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Senator-Elect Kay Hagan of North Carolina won her race over one-term Republican incumbent Sen. Elizabeth Dole by a surprisingly strong margin, 53% to 44%, although Dole was initially favored to win reelection.

Hagan is a well-respected, if non-controversial, ten-year member of the North Carolina State Senate, where she has proven particularly adept at budgetary and fiscal matters. She also garnered plenty of home state support due to her heartfelt commitment to "keeping North Carolina the most military-friendly state in the country."

But Hagan's win was helped by Elizabeth Dole's messy, heavy-handed campaign tactics and lack of rapport with voters.

Kay Hagan's November 4th victory was also fueled, in part, by Barack Obama's appeal and many campaign appearances in the Tar Heel state, and by the Democratic Senate Campaign Committee's decision to spend more funds on the North Carolina Senate race than any other in the 2008 election cycle.

Nonetheless, Kay Hagan didn't win this seat handily... the largest margin of victory in North Carolina for a senate contest in 30 years... because she got lucky.

Hailing from a political family, Hagan has always evidenced talent, instinct and love for politics and political involvement, which included interning on Capitol Hill in the 1970s as a Senate elevator operator. Her earliest childhood political memory is of placing bumper stickers on cars for her uncle, the late Florida Gov. Lawton Chiles.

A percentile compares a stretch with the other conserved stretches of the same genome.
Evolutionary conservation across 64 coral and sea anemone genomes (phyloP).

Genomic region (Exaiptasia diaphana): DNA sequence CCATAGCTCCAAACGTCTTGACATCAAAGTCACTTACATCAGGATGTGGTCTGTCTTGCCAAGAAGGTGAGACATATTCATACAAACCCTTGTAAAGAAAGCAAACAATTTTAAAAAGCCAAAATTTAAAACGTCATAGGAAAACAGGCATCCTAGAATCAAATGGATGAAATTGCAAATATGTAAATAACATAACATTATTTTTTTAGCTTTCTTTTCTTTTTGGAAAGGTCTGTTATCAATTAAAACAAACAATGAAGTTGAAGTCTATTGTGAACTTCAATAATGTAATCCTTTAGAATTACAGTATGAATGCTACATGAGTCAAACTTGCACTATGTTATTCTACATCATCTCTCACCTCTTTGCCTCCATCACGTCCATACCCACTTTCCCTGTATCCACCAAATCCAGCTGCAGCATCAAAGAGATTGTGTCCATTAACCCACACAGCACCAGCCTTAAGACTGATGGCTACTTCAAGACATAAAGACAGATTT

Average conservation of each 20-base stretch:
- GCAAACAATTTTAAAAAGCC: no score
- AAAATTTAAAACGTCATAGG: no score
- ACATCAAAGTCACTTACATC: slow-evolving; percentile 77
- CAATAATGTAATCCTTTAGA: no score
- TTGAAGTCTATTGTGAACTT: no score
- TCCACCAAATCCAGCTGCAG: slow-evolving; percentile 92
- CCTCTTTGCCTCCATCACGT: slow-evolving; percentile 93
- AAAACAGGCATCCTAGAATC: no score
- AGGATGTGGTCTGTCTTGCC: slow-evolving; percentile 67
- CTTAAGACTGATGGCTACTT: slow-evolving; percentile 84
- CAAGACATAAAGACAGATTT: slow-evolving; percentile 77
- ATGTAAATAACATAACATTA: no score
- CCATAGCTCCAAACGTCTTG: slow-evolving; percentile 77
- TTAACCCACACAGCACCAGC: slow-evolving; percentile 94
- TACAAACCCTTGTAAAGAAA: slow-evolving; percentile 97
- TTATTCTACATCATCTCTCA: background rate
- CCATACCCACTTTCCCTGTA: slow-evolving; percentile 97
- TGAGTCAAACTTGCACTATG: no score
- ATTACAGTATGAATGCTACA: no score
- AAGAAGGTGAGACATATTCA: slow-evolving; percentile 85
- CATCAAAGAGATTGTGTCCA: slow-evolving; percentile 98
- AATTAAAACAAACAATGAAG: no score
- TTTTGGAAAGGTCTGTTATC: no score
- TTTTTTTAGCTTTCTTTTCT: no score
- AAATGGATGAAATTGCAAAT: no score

Take a few minutes to read about a rising Democrat who is undoubtedly destined to become a top leader in the U.S. Senate, Profile of Sen.-Elect Kay Hagan of North Carolina.

Comments

December 11, 2008 at 10:27 pm
(1) Robert Hamer says:

I will never respect Kay Hagan. How can I think highly of someone who clearly hates me and doesn’t believe that I am a good American?

December 12, 2008 at 11:33 am
(2) usliberals says:

Robert, that’s awful. I don’t blame you if she looks down on some Americans. Did I miss something about Kay Hagan? Please fill me in.

December 12, 2008 at 10:32 pm
(3) Robert Hamer says:

What alienated me from her was her reaction to Elizabeth Dole’s “Godless” attack ad. She denied them, as she should have, but then went right along with Liddy Dole in bashing and insulting atheists, just to make sure that everyone knew she wasn’t one of “them”.

Like you, I was very impressed with Colin Powell’s explanation for why he was voting for Barack Obama. I was especially moved by what he said about accusations of Barack Obama being a Muslim, “Well, the correct answer is, he is not a Muslim, he’s a Christian. He’s always been a Christian, but the really right answer is, what if he is? Is there something wrong with being a Muslim in this country? The answer’s no, that’s not America.” Kay Hagan had a real opportunity to act like a leader and shut down not only the lies of the Dole campaign, but the bigotry as well, and she blew it. What if Hagan had reacted in the same inflammatory way if Dole accused her of being Jewish, or being Mormon? Don’t get me wrong, Dole is far worse and I’m glad that she lost, but that doesn’t mean her replacement is much better.

I am currently signed on to serve eight years of my life to military service after I graduate from college. I have never committed a crime in my life and have given back to the community many times, and I plan to continue to do so. Some of my best friends are deeply religious. So I want to know why people like Elizabeth Dole, Kay Hagan, and George H.W. Bush think I’m not a good person or a good American simply because I believe in one less god than they do!

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